Members of the HYPE school club from Annotto Bay High School
Corporate Jamaica is by no means left out as they are a special area of focus through the workplace wellness initiatives where staff is offered services that would routinely be gotten from a clinic site such as:
- Blood pressure testing
- Blood sugar testing
- Body Mass Index (BMI) testing
- Cervical cancer screening
- Depression screening and Counseling
The collaboration has been tremendous, with the health sector partnering and offering the services to staff at hotels, banks and public service companies such as the Jamaica Public Service and the National Water Commission. The thrust has reached taxi and bus drivers within their domain when the St. Ann Health Promotion and education team, took it to the streets in December 2015 for their “One stop Driver” event
If you or your organization is interested in getting on board with any of the health initiative feel free to contact the Parish Health Department and speak with the Health Education and Promotion Officer(s):
St. Ann- 972-2227/2215
St. Mary- 994-9979/2643
Tobacco Cessation Initiative
Tobacco use is implicated in all of the 4 main NCD categories and has been termed as one of the most deadly public health threats.
It has been estimated that cigarette smoking is responsible for 71% of lung cancers, 42% of chronic respiratory disease and approximately 10% of cardiovascular diseases (WHO, 2010). Further, data has shown that smoking is responsible for more deaths than the combination of the disease/events cited below:
- Human immunodeficiency virus (HIV)
- Illegal drug use
- Alcohol use
- Motor vehicle injuries
- Firearm-related incidents
Of note cigarette contains a number of chemicals which are not only toxic to those who smoke but also to others. Dr. Margaret Chan, Director General of the World Organization noted that: “Tobacco use is the epidemiological equivalent of a drive-by shooting. It hurts the innocent bystanders as well as those held captive by an addiction that damages their health.”
Of note secondhand smoking is responsible for a whopping 25-30% increase in the risk of heart disease and 20-30% of stroke and lung cancers. Many are wary with good reason of third hand smoking which by definition is generally considered to be residual nicotine and other chemicals left on a variety of indoor surfaces such as sofas by tobacco smoke. This residue is thought to react with common indoor pollutants to create a mix which is quite toxic. According to a 2010 study published in the Proceedings of the National Academy of Sciences journal eleven (11) cancer causing compounds could be found in third-hand smoke. The government of Jamaica has therefore spearheaded the concept of smoke free environments for the citizens of this noble country, the success of which depends not only on enforcement of the legislature currently in place but by the actions of citizens like you who will speak up against smoking in public spaces.
As part of the operations of the Public Health Inspectors plans are afoot to increase the compliance monitoring of public and private entities in regards to the creation and maintenance of smoke free environments.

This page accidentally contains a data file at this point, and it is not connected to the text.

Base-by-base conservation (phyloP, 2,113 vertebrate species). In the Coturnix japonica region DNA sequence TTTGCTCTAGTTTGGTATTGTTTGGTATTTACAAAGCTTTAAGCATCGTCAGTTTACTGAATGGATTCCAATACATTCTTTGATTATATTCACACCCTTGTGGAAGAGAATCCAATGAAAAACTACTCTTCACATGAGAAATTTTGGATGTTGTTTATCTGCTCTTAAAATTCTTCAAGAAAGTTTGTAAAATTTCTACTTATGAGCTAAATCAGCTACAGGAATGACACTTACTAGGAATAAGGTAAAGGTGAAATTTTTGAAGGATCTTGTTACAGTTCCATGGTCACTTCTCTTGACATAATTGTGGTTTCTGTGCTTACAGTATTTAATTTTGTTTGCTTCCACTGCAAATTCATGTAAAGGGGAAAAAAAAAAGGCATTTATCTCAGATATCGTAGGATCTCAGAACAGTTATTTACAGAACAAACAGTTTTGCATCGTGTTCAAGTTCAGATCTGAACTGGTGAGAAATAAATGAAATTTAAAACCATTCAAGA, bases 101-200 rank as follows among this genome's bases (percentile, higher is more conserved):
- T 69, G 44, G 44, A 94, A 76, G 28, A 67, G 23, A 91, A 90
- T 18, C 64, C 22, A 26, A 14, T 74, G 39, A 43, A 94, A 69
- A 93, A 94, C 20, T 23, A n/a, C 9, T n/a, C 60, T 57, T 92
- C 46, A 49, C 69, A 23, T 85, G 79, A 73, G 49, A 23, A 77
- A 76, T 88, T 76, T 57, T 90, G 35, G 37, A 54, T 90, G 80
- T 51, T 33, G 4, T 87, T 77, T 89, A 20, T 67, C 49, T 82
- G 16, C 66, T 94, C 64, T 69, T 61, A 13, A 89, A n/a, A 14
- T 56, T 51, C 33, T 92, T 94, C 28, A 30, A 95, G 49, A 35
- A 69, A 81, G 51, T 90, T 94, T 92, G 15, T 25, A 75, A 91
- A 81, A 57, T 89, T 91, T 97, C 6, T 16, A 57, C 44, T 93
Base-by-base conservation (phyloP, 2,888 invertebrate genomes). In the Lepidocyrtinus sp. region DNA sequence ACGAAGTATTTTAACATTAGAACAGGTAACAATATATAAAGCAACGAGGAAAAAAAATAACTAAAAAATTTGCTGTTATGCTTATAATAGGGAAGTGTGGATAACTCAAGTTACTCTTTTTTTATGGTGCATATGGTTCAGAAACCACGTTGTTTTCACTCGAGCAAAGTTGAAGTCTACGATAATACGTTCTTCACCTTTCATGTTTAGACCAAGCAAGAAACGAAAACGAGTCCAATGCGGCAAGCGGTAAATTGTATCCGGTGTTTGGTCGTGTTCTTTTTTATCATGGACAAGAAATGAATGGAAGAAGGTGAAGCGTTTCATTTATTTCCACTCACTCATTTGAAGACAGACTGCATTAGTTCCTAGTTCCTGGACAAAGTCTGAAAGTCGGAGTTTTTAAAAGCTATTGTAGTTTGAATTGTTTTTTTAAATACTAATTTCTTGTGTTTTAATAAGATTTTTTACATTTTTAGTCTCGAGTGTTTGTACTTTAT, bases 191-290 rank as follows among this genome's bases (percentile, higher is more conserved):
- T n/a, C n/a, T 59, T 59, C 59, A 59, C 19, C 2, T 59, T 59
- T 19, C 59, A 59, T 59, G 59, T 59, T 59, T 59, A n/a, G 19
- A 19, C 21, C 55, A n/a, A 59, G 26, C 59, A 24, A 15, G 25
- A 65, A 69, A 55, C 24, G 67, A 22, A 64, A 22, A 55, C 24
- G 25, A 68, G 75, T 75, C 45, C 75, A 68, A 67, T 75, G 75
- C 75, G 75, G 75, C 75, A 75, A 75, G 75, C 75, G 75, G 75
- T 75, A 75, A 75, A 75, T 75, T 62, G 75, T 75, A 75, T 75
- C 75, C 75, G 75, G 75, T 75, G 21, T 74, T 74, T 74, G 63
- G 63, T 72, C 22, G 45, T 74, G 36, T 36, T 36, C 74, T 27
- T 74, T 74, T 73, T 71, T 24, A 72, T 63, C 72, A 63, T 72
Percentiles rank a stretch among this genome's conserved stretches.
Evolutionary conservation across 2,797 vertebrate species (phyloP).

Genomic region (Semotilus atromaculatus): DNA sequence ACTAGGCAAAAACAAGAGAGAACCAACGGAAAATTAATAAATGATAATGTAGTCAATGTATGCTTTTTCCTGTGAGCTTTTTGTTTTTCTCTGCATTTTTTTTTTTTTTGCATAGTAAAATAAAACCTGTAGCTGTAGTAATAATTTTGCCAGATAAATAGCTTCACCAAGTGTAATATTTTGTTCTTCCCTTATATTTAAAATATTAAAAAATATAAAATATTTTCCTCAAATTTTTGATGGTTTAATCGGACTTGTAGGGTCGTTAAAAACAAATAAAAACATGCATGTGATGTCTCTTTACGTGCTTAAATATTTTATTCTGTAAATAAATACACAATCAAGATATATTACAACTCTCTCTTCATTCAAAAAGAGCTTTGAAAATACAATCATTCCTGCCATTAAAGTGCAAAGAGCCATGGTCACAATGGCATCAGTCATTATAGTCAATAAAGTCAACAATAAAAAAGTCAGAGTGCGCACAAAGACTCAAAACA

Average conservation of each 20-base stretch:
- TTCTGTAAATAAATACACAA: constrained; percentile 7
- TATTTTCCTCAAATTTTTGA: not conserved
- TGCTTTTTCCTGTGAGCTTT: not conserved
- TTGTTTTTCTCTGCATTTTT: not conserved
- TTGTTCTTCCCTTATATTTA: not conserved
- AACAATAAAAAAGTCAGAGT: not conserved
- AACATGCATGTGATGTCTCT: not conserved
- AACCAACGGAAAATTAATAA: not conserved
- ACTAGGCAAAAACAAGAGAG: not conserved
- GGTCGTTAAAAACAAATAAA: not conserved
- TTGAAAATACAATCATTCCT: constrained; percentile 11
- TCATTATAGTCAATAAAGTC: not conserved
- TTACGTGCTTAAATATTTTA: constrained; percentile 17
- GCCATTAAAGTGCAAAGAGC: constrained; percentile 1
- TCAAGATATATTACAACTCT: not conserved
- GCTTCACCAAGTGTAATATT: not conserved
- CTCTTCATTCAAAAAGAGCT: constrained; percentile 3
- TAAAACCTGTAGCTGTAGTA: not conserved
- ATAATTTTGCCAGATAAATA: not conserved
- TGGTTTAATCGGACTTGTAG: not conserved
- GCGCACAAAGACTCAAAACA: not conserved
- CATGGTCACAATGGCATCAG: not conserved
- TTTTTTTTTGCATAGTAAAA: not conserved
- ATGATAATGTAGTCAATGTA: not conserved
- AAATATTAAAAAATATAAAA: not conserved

The Cervical cancer screening programme aims at increasing the proportion of females in the 25-54 year age group having a Pap smear over a three year period while providing the follow-up services that are required for abnormal smears. Statistics indicate that cervical cancer is the second most common cancer in women and is the leading cause of cancer deaths in this group. 70% of all cases are as a result of infection with the Human Papilloma Virus.
Cervical cancer is slow growing and Pap smears used to screen for the condition are aimed at picking up pre-cancerous as well as cancerous lesions in the earliest stages thereby increasing the chances of survival. The current screening protocol dictates that all sexually active females should have a Pap smear on a yearly basis which can be decreased to 3 yearly on advice from a physician in the event that 3 or more screens (done annually) have returned with normal results.
If picked up in the early stages, cervical cancer can be cured, this is simply amazing. Isn’t it? The truth however is that despite the facts and the proven benefit of doing a Pap smear most women do not have regular screens done and statistics demonstrate that the majority of women who develop cervical cancer did not have regular pap smears done. The reality is no different in the North East Health Region where on average less than 50% of the target population has a Pap smear done annually.
Persons with cervical cancer are often without symptoms until the condition is advanced. The signs and symptoms that may be experienced include:
- Abnormal vaginal bleeding such as
- Bleeding after sex
- Bleeding after menopause
- Bleeding and spotting between periods
- Longer or heavier (menstrual) periods than usual.
- Unusual discharge from the vagina which may contain some blood and may occur between your periods or after menopause.
- Pain during sex (vaginal intercourse).
Women are advised not to wait, get your pap smear done today. Pap smears saves lives!
Number of women in the 25-54 years age group who have a Pap smear done compared to the target population
Pap smears are offered at all type 2 –type 4 Health centres and the symptoms that may be expected post a smear are:
- Mild discomfort during and after
- Minimal spotting/bleeding
Please visit your nearest health centre for the schedule and get the screen done